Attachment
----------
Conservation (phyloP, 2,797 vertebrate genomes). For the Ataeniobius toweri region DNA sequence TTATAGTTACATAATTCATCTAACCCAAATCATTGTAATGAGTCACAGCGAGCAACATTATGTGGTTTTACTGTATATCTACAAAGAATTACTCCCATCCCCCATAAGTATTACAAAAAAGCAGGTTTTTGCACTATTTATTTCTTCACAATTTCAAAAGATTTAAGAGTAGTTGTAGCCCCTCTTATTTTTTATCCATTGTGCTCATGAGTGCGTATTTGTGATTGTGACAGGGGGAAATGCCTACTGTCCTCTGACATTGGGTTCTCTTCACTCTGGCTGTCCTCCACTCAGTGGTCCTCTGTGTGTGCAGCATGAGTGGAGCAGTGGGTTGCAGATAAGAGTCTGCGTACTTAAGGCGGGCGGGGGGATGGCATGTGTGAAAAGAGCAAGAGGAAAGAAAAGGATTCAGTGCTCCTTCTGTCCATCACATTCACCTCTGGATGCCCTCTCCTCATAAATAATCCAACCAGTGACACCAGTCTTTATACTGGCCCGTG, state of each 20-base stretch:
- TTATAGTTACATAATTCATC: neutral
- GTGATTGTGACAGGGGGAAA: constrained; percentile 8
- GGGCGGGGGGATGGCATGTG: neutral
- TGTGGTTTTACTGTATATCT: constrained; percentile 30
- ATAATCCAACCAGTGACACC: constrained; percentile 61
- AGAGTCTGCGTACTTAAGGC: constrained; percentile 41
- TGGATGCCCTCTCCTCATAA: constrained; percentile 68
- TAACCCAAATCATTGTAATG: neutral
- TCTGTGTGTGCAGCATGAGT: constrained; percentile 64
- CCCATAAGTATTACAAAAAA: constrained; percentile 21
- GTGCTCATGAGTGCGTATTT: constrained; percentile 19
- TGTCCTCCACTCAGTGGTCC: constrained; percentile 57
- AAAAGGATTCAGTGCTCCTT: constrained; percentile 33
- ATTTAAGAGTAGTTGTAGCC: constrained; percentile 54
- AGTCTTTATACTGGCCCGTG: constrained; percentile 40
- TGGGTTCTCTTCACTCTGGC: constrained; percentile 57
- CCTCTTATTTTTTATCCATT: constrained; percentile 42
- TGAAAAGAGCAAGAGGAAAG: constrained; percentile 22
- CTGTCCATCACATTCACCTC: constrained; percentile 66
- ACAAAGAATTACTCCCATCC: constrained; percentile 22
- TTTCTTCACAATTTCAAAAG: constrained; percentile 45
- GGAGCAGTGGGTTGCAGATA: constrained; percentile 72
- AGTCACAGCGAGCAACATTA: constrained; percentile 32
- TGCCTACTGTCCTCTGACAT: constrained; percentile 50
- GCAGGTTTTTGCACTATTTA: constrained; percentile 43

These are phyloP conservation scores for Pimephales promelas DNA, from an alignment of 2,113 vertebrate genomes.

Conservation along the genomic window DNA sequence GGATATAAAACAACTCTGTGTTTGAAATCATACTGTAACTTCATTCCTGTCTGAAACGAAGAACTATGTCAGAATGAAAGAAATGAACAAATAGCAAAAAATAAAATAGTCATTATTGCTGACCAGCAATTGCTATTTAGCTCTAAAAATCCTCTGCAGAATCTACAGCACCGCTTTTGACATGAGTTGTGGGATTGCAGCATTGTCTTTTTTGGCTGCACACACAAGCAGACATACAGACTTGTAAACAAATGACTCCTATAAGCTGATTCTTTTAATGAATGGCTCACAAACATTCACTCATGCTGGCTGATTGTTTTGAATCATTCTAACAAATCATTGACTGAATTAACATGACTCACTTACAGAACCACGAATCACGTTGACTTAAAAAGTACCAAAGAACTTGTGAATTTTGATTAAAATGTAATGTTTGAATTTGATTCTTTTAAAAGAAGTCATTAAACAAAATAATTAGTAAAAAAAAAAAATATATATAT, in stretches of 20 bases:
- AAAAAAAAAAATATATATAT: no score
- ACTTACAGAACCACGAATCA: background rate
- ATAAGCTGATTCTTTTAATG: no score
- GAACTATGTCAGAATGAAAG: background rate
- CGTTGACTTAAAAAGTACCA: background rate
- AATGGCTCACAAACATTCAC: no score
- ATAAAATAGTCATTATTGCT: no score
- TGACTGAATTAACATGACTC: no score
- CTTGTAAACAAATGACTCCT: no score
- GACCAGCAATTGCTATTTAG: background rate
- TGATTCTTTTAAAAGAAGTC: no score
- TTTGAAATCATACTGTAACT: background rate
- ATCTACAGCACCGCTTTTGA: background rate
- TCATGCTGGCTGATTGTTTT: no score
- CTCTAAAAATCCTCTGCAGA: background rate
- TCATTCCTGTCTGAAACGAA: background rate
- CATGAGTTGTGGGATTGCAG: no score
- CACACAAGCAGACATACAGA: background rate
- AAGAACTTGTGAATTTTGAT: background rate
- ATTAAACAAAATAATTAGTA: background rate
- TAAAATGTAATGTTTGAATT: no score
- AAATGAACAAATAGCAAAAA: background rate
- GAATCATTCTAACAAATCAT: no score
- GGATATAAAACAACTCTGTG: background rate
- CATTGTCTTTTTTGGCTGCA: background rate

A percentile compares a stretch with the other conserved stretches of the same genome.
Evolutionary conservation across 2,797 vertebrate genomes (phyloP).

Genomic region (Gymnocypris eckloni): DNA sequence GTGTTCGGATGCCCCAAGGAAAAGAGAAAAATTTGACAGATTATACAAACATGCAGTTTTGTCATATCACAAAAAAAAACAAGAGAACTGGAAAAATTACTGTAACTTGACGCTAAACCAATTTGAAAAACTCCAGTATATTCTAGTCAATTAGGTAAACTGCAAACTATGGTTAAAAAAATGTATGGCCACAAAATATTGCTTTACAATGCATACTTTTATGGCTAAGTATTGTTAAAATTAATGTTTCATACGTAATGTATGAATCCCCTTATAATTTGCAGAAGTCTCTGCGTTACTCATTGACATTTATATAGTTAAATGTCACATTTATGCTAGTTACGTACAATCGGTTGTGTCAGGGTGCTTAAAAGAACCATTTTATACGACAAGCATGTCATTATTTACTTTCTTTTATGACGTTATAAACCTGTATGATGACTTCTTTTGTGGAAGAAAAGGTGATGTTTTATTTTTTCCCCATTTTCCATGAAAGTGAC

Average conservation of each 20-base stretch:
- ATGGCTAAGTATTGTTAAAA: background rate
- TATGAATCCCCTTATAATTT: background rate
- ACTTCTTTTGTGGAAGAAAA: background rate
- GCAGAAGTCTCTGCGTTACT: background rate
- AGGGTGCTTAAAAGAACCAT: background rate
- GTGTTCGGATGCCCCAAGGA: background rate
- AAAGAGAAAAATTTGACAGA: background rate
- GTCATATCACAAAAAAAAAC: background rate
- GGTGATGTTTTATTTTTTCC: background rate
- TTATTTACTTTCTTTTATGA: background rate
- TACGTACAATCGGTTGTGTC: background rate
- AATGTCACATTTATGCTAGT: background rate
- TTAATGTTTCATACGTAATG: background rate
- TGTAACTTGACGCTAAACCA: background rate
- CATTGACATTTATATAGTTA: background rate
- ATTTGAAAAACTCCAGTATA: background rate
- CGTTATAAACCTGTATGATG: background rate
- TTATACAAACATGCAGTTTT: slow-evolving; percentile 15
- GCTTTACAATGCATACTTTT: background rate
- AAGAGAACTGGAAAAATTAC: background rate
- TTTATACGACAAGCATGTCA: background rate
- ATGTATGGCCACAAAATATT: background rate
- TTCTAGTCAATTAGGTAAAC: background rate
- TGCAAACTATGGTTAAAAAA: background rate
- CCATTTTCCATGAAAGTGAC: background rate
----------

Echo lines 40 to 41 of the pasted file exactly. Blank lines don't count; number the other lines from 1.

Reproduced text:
- TTTGAAATCATACTGTAACT: background rate
- ATCTACAGCACCGCTTTTGA: background rate